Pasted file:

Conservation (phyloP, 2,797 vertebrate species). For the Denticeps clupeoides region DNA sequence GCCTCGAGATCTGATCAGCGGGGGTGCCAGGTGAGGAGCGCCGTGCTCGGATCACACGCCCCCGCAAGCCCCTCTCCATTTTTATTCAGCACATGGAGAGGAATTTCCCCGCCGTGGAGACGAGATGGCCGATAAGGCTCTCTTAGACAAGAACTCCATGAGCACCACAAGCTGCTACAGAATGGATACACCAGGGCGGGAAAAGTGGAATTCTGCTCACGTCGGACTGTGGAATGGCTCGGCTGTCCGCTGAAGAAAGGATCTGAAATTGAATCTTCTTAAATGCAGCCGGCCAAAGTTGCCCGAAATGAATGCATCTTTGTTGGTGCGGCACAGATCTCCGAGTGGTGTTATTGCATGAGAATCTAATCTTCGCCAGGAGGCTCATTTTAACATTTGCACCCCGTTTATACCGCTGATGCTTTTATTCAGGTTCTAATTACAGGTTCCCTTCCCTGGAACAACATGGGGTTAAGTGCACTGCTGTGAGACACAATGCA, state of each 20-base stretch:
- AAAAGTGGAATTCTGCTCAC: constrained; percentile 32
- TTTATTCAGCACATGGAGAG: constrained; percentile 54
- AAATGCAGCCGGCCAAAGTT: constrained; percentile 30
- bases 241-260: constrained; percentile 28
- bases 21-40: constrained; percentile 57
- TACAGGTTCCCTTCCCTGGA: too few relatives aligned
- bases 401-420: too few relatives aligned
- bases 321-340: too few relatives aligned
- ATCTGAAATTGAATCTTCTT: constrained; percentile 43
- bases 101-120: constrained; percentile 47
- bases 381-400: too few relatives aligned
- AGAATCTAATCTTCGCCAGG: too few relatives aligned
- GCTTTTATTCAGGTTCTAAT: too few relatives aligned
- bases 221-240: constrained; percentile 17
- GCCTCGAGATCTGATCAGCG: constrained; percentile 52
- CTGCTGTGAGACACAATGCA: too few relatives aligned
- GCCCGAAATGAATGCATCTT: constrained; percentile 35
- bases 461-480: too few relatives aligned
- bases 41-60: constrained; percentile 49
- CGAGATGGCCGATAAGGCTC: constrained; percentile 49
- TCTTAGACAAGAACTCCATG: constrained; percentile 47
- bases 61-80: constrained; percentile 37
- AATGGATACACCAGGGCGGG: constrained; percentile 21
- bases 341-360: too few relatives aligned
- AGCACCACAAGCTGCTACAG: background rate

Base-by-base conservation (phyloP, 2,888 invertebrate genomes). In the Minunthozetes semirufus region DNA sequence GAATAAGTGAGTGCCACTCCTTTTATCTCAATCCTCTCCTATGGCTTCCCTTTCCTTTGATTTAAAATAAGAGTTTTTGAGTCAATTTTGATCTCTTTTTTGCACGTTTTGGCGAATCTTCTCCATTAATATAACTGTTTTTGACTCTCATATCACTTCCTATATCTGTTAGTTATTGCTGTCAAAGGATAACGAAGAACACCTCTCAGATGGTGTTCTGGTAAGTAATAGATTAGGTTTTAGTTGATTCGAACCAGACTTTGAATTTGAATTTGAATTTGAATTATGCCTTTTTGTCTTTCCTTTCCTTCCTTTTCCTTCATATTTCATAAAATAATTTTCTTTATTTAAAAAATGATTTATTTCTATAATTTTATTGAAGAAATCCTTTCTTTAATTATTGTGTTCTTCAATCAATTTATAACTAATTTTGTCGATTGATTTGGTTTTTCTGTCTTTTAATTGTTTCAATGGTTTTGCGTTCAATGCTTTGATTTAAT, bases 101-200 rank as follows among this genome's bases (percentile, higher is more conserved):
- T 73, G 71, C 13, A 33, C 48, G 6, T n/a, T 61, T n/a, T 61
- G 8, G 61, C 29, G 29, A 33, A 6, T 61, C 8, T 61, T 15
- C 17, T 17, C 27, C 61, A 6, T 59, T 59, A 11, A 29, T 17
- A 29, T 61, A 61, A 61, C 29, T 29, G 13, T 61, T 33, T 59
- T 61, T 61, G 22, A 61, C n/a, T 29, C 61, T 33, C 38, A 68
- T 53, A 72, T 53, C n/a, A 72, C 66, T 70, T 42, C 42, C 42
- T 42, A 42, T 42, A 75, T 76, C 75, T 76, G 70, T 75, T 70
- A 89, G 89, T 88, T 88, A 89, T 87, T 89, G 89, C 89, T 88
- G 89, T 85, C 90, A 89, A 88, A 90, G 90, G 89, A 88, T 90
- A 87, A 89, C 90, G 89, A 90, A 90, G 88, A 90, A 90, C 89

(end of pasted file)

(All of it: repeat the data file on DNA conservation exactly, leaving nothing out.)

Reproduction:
Conservation (phyloP, 2,797 vertebrate species). For the Denticeps clupeoides region DNA sequence GCCTCGAGATCTGATCAGCGGGGGTGCCAGGTGAGGAGCGCCGTGCTCGGATCACACGCCCCCGCAAGCCCCTCTCCATTTTTATTCAGCACATGGAGAGGAATTTCCCCGCCGTGGAGACGAGATGGCCGATAAGGCTCTCTTAGACAAGAACTCCATGAGCACCACAAGCTGCTACAGAATGGATACACCAGGGCGGGAAAAGTGGAATTCTGCTCACGTCGGACTGTGGAATGGCTCGGCTGTCCGCTGAAGAAAGGATCTGAAATTGAATCTTCTTAAATGCAGCCGGCCAAAGTTGCCCGAAATGAATGCATCTTTGTTGGTGCGGCACAGATCTCCGAGTGGTGTTATTGCATGAGAATCTAATCTTCGCCAGGAGGCTCATTTTAACATTTGCACCCCGTTTATACCGCTGATGCTTTTATTCAGGTTCTAATTACAGGTTCCCTTCCCTGGAACAACATGGGGTTAAGTGCACTGCTGTGAGACACAATGCA, state of each 20-base stretch:
- AAAAGTGGAATTCTGCTCAC: constrained; percentile 32
- TTTATTCAGCACATGGAGAG: constrained; percentile 54
- AAATGCAGCCGGCCAAAGTT: constrained; percentile 30
- bases 241-260: constrained; percentile 28
- bases 21-40: constrained; percentile 57
- TACAGGTTCCCTTCCCTGGA: too few relatives aligned
- bases 401-420: too few relatives aligned
- bases 321-340: too few relatives aligned
- ATCTGAAATTGAATCTTCTT: constrained; percentile 43
- bases 101-120: constrained; percentile 47
- bases 381-400: too few relatives aligned
- AGAATCTAATCTTCGCCAGG: too few relatives aligned
- GCTTTTATTCAGGTTCTAAT: too few relatives aligned
- bases 221-240: constrained; percentile 17
- GCCTCGAGATCTGATCAGCG: constrained; percentile 52
- CTGCTGTGAGACACAATGCA: too few relatives aligned
- GCCCGAAATGAATGCATCTT: constrained; percentile 35
- bases 461-480: too few relatives aligned
- bases 41-60: constrained; percentile 49
- CGAGATGGCCGATAAGGCTC: constrained; percentile 49
- TCTTAGACAAGAACTCCATG: constrained; percentile 47
- bases 61-80: constrained; percentile 37
- AATGGATACACCAGGGCGGG: constrained; percentile 21
- bases 341-360: too few relatives aligned
- AGCACCACAAGCTGCTACAG: background rate

Base-by-base conservation (phyloP, 2,888 invertebrate genomes). In the Minunthozetes semirufus region DNA sequence GAATAAGTGAGTGCCACTCCTTTTATCTCAATCCTCTCCTATGGCTTCCCTTTCCTTTGATTTAAAATAAGAGTTTTTGAGTCAATTTTGATCTCTTTTTTGCACGTTTTGGCGAATCTTCTCCATTAATATAACTGTTTTTGACTCTCATATCACTTCCTATATCTGTTAGTTATTGCTGTCAAAGGATAACGAAGAACACCTCTCAGATGGTGTTCTGGTAAGTAATAGATTAGGTTTTAGTTGATTCGAACCAGACTTTGAATTTGAATTTGAATTTGAATTATGCCTTTTTGTCTTTCCTTTCCTTCCTTTTCCTTCATATTTCATAAAATAATTTTCTTTATTTAAAAAATGATTTATTTCTATAATTTTATTGAAGAAATCCTTTCTTTAATTATTGTGTTCTTCAATCAATTTATAACTAATTTTGTCGATTGATTTGGTTTTTCTGTCTTTTAATTGTTTCAATGGTTTTGCGTTCAATGCTTTGATTTAAT, bases 101-200 rank as follows among this genome's bases (percentile, higher is more conserved):
- T 73, G 71, C 13, A 33, C 48, G 6, T n/a, T 61, T n/a, T 61
- G 8, G 61, C 29, G 29, A 33, A 6, T 61, C 8, T 61, T 15
- C 17, T 17, C 27, C 61, A 6, T 59, T 59, A 11, A 29, T 17
- A 29, T 61, A 61, A 61, C 29, T 29, G 13, T 61, T 33, T 59
- T 61, T 61, G 22, A 61, C n/a, T 29, C 61, T 33, C 38, A 68
- T 53, A 72, T 53, C n/a, A 72, C 66, T 70, T 42, C 42, C 42
- T 42, A 42, T 42, A 75, T 76, C 75, T 76, G 70, T 75, T 70
- A 89, G 89, T 88, T 88, A 89, T 87, T 89, G 89, C 89, T 88
- G 89, T 85, C 90, A 89, A 88, A 90, G 90, G 89, A 88, T 90
- A 87, A 89, C 90, G 89, A 90, A 90, G 88, A 90, A 90, C 89